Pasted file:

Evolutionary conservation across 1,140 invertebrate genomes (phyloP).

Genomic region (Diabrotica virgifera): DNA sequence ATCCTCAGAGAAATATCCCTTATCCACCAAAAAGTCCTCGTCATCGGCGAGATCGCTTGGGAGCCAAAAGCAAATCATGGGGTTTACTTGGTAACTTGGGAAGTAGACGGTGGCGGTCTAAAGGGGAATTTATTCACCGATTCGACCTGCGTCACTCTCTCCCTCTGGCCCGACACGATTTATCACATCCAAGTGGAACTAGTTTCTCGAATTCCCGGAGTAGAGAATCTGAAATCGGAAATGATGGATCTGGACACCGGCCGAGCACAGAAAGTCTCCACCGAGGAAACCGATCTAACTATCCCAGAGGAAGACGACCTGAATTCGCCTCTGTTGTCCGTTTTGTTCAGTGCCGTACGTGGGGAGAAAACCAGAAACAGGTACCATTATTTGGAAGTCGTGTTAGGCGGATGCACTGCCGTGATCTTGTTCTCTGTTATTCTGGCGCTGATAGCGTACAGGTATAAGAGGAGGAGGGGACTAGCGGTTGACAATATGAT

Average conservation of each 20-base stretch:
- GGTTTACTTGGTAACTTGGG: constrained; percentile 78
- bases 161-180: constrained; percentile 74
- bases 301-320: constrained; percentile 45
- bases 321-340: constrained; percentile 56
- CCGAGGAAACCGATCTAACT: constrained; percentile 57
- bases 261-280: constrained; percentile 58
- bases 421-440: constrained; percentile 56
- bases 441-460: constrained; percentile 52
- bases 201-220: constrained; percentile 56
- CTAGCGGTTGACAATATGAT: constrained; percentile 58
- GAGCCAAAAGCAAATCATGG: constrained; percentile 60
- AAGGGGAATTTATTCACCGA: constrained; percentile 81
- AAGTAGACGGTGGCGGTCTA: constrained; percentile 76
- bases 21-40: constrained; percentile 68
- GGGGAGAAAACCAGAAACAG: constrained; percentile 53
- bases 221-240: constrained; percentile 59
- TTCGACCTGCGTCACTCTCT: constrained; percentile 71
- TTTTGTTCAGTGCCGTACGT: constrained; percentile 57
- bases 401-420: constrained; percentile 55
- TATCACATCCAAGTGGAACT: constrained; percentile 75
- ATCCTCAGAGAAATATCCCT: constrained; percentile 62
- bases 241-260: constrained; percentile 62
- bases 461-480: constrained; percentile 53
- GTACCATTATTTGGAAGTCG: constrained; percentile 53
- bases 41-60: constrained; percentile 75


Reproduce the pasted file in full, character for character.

Evolutionary conservation across 1,140 invertebrate genomes (phyloP).

Genomic region (Diabrotica virgifera): DNA sequence ATCCTCAGAGAAATATCCCTTATCCACCAAAAAGTCCTCGTCATCGGCGAGATCGCTTGGGAGCCAAAAGCAAATCATGGGGTTTACTTGGTAACTTGGGAAGTAGACGGTGGCGGTCTAAAGGGGAATTTATTCACCGATTCGACCTGCGTCACTCTCTCCCTCTGGCCCGACACGATTTATCACATCCAAGTGGAACTAGTTTCTCGAATTCCCGGAGTAGAGAATCTGAAATCGGAAATGATGGATCTGGACACCGGCCGAGCACAGAAAGTCTCCACCGAGGAAACCGATCTAACTATCCCAGAGGAAGACGACCTGAATTCGCCTCTGTTGTCCGTTTTGTTCAGTGCCGTACGTGGGGAGAAAACCAGAAACAGGTACCATTATTTGGAAGTCGTGTTAGGCGGATGCACTGCCGTGATCTTGTTCTCTGTTATTCTGGCGCTGATAGCGTACAGGTATAAGAGGAGGAGGGGACTAGCGGTTGACAATATGAT

Average conservation of each 20-base stretch:
- GGTTTACTTGGTAACTTGGG: constrained; percentile 78
- bases 161-180: constrained; percentile 74
- bases 301-320: constrained; percentile 45
- bases 321-340: constrained; percentile 56
- CCGAGGAAACCGATCTAACT: constrained; percentile 57
- bases 261-280: constrained; percentile 58
- bases 421-440: constrained; percentile 56
- bases 441-460: constrained; percentile 52
- bases 201-220: constrained; percentile 56
- CTAGCGGTTGACAATATGAT: constrained; percentile 58
- GAGCCAAAAGCAAATCATGG: constrained; percentile 60
- AAGGGGAATTTATTCACCGA: constrained; percentile 81
- AAGTAGACGGTGGCGGTCTA: constrained; percentile 76
- bases 21-40: constrained; percentile 68
- GGGGAGAAAACCAGAAACAG: constrained; percentile 53
- bases 221-240: constrained; percentile 59
- TTCGACCTGCGTCACTCTCT: constrained; percentile 71
- TTTTGTTCAGTGCCGTACGT: constrained; percentile 57
- bases 401-420: constrained; percentile 55
- TATCACATCCAAGTGGAACT: constrained; percentile 75
- ATCCTCAGAGAAATATCCCT: constrained; percentile 62
- bases 241-260: constrained; percentile 62
- bases 461-480: constrained; percentile 53
- GTACCATTATTTGGAAGTCG: constrained; percentile 53
- bases 41-60: constrained; percentile 75